Ms. Cederquist states that, while her comfort zone as a storyteller is on the written page, many principles for writing a story that engages readers apply to live storytelling that engages listeners. These principles, with examples from the book, are at the heart of A Closer Look at Storytelling created by the author.
“Make Me Care” – Andrew Stanton (Pixar)
— Druzelle Cederquist
A Closer Look at Storytelling
Video Series Annotated:
- Why Baha’i storytellers? Aqa Buzurg and the power of story
- First step for storytellers
- Defining the goal of storytelling; the collaborative nature of storytelling
- More storytelling preparation
- Storytelling tools: scenes, sensory detail, story tension
- Creating support through practice with others
- What we care about: the inner and outer journeys of people who take action
- Storytelling tools: two-people scenes, comparison and contrast, more
A Little Brain Science
- The power of story to change brain chemistry and people’s behavior; story arc
- Adrianople: One example to illustrate stages of dramatic story arc
“Make Me Care”
- Cultural diverse storytelling; various ways for storyteller to present story
- How storytelling is used for social change in contemporary times
- StoryCorps and changes in attitude documented in its listeners
- Brain science, a growth mindset, and how a storyteller’s brain can change
- The learning process: helpful concepts supported by science and Baha’i Writings
- A Visual Paradigm for Creative Growth
Additional short videos from other sources:
Wisdom in the Age of Information – by Maria Popova
The important role of contemporary storytellers; animation of short essay written and narrated by writer Maria Popova
Empathy, Neurochemistry, and the Dramatic Arc – by Dr. Paul J. Zak
Scientific studies that show changes in brain and behavior of people who view/listen to a moving story. Research by Dr. Paul J. Zak
Eyes on the Stars – StoryCorps
Short animation of personal story which also illustrates story arc; a remembrance of physicist, astronaut, and Baha’i Ronald E. McNair narrated by his brother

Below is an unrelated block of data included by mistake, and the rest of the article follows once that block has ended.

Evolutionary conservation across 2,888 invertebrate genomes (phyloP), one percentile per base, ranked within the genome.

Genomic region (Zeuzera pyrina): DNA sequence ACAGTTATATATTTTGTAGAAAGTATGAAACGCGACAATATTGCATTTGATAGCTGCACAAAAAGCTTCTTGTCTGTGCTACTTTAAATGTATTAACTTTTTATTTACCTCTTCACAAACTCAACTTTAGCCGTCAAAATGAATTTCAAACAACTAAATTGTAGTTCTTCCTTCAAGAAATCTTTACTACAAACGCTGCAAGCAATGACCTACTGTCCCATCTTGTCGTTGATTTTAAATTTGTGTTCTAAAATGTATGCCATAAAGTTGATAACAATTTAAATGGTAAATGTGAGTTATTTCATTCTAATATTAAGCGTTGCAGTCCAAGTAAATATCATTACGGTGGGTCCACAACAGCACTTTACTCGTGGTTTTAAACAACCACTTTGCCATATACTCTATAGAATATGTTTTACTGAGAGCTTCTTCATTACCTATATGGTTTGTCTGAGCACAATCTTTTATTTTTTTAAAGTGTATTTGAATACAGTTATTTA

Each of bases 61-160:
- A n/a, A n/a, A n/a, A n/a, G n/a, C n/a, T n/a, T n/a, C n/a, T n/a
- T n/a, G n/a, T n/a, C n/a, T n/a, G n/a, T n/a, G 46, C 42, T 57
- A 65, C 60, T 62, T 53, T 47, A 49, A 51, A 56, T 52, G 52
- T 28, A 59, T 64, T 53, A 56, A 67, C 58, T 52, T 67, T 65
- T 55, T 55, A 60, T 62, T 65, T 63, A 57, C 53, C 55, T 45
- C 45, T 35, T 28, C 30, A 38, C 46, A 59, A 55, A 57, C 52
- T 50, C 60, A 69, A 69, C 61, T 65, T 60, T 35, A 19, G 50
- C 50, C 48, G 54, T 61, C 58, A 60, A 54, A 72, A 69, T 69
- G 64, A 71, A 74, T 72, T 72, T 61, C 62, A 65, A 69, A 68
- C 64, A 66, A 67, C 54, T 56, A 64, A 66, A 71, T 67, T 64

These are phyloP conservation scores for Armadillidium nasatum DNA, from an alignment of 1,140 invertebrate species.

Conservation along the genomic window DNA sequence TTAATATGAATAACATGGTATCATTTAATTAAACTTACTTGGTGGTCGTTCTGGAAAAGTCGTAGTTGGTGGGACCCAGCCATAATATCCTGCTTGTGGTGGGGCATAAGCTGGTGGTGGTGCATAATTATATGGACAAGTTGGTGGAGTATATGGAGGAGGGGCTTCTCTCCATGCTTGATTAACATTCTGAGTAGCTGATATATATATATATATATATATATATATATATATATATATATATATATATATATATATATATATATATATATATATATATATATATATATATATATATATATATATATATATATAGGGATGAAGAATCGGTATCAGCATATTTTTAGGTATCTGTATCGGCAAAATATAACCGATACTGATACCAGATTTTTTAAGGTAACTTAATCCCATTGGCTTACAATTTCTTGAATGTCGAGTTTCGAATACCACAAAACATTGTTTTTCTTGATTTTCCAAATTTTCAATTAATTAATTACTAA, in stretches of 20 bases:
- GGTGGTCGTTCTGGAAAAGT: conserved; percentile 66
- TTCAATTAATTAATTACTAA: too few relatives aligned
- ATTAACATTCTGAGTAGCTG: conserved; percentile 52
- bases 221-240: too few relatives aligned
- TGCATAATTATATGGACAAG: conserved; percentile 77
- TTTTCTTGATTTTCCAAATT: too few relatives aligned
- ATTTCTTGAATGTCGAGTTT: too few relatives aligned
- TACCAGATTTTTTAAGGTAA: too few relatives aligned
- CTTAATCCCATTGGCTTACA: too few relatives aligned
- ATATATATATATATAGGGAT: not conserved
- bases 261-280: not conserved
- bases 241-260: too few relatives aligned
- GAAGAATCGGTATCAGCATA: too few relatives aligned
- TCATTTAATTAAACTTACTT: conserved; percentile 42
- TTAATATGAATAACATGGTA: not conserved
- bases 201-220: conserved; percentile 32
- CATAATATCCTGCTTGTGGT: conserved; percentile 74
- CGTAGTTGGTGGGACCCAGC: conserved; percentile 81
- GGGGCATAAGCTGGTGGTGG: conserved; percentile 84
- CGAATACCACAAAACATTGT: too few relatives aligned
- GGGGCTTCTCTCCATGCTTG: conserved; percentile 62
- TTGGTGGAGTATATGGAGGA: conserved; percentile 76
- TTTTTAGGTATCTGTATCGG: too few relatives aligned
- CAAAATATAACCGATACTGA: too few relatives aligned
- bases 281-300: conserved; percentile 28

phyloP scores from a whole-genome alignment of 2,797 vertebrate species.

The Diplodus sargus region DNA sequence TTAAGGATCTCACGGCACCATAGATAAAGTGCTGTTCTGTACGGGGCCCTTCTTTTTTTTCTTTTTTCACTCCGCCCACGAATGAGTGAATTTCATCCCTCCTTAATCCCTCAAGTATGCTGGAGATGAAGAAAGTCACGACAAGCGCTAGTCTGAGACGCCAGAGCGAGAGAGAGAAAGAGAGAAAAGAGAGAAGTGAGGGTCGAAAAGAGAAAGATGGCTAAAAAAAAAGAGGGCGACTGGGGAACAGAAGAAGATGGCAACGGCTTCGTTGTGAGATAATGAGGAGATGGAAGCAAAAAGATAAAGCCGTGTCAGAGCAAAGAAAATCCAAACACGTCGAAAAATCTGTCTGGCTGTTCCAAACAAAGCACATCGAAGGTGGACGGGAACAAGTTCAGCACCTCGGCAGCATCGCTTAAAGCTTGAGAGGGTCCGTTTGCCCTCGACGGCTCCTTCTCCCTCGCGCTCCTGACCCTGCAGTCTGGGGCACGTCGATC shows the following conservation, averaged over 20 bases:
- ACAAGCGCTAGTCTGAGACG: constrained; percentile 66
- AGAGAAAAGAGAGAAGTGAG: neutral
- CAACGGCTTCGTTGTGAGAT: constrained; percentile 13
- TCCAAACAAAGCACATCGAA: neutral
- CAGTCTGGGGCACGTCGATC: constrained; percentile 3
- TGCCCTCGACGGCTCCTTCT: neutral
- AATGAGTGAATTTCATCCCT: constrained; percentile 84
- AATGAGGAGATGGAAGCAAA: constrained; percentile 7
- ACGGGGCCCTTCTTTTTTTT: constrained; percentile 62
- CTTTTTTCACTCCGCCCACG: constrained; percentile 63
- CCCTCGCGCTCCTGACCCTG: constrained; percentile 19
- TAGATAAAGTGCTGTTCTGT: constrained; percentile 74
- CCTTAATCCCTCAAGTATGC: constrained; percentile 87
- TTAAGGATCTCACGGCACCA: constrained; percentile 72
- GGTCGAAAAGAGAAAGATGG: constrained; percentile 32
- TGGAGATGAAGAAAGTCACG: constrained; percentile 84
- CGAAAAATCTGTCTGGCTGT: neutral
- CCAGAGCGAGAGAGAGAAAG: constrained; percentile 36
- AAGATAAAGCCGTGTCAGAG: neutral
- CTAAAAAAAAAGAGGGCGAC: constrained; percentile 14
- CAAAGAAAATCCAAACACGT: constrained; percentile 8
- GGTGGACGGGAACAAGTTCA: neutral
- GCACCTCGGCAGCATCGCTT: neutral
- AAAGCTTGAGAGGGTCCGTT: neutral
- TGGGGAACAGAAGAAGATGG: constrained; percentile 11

Druzelle Cederquist is author of The Story of Baha’u’llah: Promised One of All Religions. Her website Luminous Realities http://druzellecederquist.com/ features reader enrichments for the book – videos, photos, printable timelines, maps, and more – as well as a sampling of her published poetry and short essays. She has a B.A. in English Literature, an M.A. with concentration in Teaching English as a Second Language, and experience as a writing workshop leader.
The Story of Baha’u’llah is written as creative nonfiction to “bridge the gap between mind and heart, knowledge and insight.” She explains this relatively new genre in Creative Nonfiction: Breathing Life into a Body of Facts.
Her Creative Paradigm: Strategies, Practices, and Attitudes for a Creative Life features a visual model of practical principles drawn from arts, science, and the Baha’i Faith, which she wrote about in her blog Luminous Realities: Exploring the Creative Process and presented at the Association for Baha’i Studies conference on Religion and the Evolution of Consciousness.
Druzelle has been a Baha’i since 1972, and part of Baha’i community life in Indiana, Nigeria, New York, and now Austin, Texas. She and her husband have two grown sons and one delightful grandson! She is currently at work on the biography, “’Abdu’l-Baha and the Destiny of America,” a companion volume to The Story of Baha’u’llah.
For a more personal introduction visit her Author page.